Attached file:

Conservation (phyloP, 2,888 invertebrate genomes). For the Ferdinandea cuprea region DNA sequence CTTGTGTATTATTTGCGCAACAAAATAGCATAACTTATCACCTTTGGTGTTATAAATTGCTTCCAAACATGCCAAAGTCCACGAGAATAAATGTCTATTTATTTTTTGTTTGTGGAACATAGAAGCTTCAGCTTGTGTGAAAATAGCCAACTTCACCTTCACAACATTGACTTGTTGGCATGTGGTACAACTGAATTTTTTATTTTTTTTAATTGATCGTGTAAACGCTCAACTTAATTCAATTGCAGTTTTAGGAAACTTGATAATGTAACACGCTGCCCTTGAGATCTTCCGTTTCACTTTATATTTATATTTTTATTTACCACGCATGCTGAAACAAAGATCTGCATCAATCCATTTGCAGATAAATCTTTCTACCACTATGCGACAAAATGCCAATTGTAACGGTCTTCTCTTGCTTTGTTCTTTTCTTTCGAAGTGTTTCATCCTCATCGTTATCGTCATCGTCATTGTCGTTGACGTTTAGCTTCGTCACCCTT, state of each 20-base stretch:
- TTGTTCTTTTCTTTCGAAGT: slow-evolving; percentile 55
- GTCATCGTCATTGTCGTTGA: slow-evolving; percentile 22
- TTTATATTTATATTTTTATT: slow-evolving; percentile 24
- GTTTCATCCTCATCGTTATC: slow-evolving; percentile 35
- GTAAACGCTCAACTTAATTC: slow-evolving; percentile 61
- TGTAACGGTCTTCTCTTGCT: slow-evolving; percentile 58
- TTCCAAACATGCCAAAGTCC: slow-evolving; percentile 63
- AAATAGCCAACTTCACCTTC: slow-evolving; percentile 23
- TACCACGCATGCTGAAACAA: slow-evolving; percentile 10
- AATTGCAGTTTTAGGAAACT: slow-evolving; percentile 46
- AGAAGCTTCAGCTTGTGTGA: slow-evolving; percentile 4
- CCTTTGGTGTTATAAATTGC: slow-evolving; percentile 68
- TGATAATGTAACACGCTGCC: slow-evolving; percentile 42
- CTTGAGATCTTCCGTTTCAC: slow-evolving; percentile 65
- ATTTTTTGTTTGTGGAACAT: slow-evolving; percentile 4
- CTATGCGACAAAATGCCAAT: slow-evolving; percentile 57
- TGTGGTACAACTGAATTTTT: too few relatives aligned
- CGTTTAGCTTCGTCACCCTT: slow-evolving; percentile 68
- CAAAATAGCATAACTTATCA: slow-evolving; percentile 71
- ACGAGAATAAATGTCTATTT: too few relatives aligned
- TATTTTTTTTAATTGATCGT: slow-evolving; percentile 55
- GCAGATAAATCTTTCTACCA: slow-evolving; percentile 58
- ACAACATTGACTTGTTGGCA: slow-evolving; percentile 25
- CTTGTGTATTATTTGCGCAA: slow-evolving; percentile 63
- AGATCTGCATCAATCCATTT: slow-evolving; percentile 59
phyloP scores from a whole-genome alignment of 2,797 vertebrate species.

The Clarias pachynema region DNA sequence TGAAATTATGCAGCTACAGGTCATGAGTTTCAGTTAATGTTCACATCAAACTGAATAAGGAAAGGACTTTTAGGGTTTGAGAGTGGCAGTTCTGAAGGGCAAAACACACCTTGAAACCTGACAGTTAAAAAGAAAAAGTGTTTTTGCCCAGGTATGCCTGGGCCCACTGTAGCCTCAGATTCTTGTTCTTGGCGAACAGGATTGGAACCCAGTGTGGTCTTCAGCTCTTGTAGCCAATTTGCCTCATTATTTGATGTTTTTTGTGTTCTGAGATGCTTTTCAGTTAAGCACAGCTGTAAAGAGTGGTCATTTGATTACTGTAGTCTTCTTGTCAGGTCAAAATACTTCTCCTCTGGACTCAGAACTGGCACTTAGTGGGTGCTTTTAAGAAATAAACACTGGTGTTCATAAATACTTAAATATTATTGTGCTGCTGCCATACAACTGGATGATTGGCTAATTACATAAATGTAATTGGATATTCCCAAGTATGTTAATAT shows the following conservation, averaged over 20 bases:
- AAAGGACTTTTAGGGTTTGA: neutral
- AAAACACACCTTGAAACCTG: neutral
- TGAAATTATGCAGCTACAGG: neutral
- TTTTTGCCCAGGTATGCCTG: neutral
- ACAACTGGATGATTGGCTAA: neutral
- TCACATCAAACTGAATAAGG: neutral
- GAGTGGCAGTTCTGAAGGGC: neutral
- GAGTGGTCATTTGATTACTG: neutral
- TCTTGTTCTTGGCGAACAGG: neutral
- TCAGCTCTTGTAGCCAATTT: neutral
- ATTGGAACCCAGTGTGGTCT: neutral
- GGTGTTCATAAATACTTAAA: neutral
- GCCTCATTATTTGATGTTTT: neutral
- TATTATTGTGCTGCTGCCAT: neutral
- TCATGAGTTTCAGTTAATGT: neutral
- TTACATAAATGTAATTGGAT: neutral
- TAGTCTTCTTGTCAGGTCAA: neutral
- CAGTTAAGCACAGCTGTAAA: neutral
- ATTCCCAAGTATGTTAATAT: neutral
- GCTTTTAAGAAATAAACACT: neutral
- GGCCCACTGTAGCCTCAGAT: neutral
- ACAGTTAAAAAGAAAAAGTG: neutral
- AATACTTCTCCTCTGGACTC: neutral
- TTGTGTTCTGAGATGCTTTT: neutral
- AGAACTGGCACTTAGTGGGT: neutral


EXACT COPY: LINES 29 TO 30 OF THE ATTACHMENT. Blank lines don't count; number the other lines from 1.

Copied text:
- AAAGGACTTTTAGGGTTTGA: neutral
- AAAACACACCTTGAAACCTG: neutral